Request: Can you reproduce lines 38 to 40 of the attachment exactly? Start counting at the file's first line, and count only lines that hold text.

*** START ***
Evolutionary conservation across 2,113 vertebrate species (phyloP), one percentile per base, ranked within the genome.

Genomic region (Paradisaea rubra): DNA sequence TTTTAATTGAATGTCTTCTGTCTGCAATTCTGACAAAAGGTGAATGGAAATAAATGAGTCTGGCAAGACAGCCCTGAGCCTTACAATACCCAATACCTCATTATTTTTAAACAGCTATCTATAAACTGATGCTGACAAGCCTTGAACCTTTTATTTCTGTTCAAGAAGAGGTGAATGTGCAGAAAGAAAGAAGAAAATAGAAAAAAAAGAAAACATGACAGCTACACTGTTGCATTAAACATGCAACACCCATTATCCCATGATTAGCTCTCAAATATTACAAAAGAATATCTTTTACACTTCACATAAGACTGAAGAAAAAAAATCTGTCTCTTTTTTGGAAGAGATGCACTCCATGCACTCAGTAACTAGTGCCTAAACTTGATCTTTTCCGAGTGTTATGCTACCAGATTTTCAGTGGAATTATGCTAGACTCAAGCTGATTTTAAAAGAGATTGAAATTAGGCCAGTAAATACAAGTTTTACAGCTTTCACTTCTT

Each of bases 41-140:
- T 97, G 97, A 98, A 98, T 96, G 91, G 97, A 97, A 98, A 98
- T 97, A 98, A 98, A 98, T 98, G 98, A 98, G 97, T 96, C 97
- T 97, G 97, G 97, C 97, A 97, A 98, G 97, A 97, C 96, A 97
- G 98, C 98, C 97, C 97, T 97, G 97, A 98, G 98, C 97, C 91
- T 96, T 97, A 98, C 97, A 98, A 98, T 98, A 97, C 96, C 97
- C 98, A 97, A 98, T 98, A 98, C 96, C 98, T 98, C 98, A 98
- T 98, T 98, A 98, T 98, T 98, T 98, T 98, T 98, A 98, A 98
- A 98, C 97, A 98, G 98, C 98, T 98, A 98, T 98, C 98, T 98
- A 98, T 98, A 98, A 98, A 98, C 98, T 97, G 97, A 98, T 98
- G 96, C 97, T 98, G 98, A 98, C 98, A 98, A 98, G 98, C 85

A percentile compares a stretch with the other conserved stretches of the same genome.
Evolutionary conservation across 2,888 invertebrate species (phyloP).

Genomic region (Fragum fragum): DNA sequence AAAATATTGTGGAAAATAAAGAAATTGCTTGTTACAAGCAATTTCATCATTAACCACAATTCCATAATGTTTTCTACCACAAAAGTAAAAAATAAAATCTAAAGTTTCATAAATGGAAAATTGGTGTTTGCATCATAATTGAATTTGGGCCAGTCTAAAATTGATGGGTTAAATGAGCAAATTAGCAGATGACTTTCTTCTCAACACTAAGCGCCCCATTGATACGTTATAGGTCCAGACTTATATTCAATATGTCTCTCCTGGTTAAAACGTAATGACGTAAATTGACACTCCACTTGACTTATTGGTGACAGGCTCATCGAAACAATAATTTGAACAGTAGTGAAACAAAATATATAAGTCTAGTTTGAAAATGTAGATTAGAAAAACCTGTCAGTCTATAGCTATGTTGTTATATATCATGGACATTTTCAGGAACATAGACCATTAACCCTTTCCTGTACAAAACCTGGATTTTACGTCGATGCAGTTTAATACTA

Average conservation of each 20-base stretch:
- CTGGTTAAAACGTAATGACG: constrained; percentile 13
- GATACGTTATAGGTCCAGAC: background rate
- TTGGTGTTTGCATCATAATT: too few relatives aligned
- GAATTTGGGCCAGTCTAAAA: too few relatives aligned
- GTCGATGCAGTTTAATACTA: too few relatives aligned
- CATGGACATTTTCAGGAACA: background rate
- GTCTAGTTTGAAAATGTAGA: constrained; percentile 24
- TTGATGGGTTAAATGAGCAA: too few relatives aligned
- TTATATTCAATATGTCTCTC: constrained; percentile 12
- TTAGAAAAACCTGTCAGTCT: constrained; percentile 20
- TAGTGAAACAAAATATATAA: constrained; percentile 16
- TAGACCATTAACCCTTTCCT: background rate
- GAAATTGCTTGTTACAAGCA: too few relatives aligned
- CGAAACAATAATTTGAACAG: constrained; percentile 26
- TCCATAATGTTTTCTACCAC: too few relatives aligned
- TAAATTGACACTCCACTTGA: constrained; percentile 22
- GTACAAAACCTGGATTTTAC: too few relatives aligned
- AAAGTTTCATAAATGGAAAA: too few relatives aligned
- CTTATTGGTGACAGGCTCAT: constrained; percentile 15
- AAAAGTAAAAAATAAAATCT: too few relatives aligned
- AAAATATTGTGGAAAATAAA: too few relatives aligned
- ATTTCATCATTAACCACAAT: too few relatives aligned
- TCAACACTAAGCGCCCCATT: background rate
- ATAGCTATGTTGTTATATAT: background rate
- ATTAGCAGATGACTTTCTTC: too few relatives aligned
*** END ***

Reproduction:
- AAAATATTGTGGAAAATAAA: too few relatives aligned
- ATTTCATCATTAACCACAAT: too few relatives aligned
- TCAACACTAAGCGCCCCATT: background rate